Tombstones aren’t too unusual as a source, but sometimes they aren’t highly accurate. And often they only give names and birth and death years. But sometimes they have additional information that can be useful and point your research in the right direction. I’ll post some examples from my own family below.
I was born on what would have been my great-great grandfather Arthur Belknap’s 110th birthday. He was born May 23, 1869, probably in Fulton County, Ohio, to Thomas Belknap and Polly Ann Farr. He was their last child. His father was 66 years old when Arthur was born.
In the 1870 U.S. census, Arthur was living in York Township, Fulton, Ohio with his parents Thomas and Polly, his half-brother Francis, and his siblings Myron, Lucelia, Lucretia, Thomas and Lucina. He had another brother, Zera, who was living with the Stillman Biddle family in York, as a farm laborer.
In 1880, 11-year-old Arthur was living in Dover, Fulton, Ohio with his parents and his brother Myron and sister Lucina.
On March 5, 1890, Arthur married Martha Gisel in Fulton County. Martha already had a child named Minnie, who had been born in 1887. On August 14, 1891, their son Floyd was born in Dover. On April 9, 1895, a son Earl was born in Gorham Township. On March 18, 1899, their daughter Belva was born.
In 1900, the family was living in Franklin Township, Fulton, Ohio. Arthur was a farm laborer and rented his home. On August 18, 1901, their son Orville was born in Franklin. On August 18, 1903, their last child Kennard was born.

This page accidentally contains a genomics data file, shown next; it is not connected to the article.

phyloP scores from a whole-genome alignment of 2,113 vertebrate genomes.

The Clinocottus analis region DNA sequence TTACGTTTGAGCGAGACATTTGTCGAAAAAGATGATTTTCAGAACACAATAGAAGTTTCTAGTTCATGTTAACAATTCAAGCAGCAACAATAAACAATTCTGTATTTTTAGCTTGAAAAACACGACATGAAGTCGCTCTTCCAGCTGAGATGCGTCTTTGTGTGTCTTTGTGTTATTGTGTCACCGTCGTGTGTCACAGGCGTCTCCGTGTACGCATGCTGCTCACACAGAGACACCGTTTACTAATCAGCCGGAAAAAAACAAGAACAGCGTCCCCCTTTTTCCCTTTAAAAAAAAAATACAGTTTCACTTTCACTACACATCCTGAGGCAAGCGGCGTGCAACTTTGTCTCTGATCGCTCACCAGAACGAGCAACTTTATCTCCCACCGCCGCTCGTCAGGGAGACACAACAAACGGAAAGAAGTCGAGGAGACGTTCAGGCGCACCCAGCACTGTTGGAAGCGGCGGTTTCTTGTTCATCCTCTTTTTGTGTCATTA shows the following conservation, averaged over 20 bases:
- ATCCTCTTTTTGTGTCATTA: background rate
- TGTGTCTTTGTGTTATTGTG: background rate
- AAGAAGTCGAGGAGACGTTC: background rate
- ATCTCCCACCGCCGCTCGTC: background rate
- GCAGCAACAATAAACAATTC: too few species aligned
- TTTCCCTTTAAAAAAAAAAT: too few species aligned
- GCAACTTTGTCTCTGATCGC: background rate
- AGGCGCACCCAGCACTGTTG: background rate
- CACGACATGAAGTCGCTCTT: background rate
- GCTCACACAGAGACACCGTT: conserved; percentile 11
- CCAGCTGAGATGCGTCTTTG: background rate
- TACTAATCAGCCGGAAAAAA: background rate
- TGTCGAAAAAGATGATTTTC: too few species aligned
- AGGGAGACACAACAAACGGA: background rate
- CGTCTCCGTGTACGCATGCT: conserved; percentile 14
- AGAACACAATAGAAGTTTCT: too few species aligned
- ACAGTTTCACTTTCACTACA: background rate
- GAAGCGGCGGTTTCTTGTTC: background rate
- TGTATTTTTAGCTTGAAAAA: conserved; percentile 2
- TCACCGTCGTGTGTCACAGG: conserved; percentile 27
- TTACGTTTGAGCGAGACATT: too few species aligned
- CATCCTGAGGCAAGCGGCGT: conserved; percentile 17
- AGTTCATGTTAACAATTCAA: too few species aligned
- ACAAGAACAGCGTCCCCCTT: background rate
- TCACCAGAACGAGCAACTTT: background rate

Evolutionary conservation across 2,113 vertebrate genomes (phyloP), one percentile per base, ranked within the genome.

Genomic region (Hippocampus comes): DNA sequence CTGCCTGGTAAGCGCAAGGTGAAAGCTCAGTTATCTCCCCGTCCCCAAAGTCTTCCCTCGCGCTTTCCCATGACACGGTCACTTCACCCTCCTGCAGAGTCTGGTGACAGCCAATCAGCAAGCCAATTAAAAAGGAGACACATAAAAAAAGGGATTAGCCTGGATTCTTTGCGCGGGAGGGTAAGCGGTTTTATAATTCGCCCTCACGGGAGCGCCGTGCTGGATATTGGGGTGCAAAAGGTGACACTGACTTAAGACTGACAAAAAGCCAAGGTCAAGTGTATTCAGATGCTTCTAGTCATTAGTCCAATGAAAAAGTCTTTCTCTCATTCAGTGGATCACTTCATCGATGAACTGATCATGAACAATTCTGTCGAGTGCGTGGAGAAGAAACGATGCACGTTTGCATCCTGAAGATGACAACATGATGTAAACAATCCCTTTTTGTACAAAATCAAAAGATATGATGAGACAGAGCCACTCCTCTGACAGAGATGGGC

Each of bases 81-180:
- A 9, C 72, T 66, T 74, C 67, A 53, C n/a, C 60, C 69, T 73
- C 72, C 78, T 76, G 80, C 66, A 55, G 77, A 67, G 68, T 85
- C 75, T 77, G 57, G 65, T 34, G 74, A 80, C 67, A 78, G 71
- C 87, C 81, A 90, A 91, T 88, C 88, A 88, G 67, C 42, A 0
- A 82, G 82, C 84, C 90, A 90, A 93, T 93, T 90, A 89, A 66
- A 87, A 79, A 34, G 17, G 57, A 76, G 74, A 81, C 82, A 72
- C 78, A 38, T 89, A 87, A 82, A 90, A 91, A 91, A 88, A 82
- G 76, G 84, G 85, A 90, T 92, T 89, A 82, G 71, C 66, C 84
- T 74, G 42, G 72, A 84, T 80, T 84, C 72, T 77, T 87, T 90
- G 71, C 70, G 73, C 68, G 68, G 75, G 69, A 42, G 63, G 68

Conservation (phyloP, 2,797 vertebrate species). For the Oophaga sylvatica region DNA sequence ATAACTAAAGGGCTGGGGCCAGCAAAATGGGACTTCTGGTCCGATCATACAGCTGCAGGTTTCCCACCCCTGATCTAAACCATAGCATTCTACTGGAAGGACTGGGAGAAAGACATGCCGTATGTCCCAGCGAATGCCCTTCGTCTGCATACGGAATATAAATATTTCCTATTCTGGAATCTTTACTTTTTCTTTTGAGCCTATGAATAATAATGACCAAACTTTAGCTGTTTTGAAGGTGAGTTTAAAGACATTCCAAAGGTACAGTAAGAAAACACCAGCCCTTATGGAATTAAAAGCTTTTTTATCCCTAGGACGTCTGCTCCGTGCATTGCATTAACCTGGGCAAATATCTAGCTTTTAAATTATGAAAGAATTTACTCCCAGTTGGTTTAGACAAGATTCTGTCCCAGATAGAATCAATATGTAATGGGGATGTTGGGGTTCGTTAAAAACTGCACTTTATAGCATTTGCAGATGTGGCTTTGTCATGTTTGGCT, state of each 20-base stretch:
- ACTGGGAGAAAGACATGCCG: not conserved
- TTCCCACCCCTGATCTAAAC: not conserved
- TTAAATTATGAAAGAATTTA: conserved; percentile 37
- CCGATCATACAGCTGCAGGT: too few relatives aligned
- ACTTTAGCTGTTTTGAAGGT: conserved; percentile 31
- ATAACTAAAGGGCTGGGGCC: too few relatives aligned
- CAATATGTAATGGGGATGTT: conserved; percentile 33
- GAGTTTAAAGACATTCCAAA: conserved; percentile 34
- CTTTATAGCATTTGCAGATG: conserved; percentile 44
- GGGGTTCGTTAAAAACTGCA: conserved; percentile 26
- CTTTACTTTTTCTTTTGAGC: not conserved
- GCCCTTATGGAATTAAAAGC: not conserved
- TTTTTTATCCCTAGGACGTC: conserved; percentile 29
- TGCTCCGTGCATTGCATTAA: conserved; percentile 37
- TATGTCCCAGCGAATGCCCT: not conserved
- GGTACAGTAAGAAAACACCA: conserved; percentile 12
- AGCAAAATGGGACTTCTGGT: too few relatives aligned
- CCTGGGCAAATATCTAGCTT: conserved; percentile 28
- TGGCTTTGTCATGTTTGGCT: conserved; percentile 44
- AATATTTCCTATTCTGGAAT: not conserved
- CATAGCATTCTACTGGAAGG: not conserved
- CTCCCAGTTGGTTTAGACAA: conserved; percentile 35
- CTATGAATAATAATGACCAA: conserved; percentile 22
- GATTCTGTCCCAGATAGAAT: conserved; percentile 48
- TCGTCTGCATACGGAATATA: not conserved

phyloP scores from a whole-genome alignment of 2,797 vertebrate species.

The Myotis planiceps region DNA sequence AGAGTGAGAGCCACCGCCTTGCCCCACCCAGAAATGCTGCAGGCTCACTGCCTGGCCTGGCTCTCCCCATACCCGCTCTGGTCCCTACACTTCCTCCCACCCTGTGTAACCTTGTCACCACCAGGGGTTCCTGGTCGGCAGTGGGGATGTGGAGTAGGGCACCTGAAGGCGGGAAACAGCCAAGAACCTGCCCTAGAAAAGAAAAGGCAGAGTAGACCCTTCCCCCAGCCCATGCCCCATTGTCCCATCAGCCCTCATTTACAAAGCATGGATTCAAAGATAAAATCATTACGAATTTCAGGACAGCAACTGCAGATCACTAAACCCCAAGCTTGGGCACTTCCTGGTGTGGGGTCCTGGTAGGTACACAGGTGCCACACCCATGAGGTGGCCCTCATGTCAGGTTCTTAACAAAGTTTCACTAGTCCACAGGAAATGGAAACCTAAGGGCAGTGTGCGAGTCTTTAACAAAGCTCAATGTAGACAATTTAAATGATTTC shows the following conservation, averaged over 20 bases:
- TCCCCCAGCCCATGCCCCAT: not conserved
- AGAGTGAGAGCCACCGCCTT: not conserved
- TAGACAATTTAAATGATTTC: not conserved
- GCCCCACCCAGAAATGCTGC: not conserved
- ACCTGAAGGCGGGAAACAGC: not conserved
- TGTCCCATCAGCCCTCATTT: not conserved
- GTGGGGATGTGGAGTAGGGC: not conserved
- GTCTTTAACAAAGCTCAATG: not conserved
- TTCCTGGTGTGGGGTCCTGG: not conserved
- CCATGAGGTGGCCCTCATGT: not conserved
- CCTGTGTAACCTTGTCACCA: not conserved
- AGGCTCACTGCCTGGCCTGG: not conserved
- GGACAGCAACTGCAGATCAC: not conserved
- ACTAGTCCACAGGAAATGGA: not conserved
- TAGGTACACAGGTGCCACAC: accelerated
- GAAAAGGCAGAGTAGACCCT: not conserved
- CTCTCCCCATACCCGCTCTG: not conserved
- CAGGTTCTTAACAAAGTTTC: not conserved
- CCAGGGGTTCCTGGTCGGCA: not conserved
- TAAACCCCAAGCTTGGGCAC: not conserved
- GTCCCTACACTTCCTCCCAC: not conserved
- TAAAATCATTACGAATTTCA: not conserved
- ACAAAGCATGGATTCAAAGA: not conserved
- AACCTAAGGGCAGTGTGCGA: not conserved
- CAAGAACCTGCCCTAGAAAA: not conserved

In 1910, the family was living in Gorham Township, and Arthur was listed as a laborer. In 1913, Arthur’s first grandchild, Velma, was born in Wauseon, Ohio. Velma was my grandmother.
In 1920, Arthur, Martha, Orville and Kennard were living on Gorham St. in Gorham Township. Arthur was a laborer at a lumber company, while the boys were farm laborers.
My grandfather Edward Lee Wells (1905-1955) worked in various capacities for Timken-Detroit Axle Company from the 1920s until his death on June 19, 1955. The company started on Clark and Fort Streets in Detroit in 1909.
Edward, his mother Nannie, and his siblings Willis, Mary, William, and Jesse came to Detroit from Virginia in about 1923. He married my grandmother Velma Belknap on November 23, 1932. On the marriage license, his occupation was factory work.
In 1933, Edward and Velma were living in Lincoln Park, Michigan and he was a truck operator at Timken-Detroit Axle Company. In the 1940 U.S. Federal Census, Edward, Velma and their four children were living in Allen Park and his job was as a stock chaser at the axle company. His income was $1600 and he had worked 50 weeks out of the year. In 1947, now with seven children, the family was living in Melvindale and Edward was a press operator at Timken Axle. In 1953, with eight children, Edward was listed in the city directory as a mechanic at Timken. In 1954, the last directory before his death, Edward was a service representative for Timken.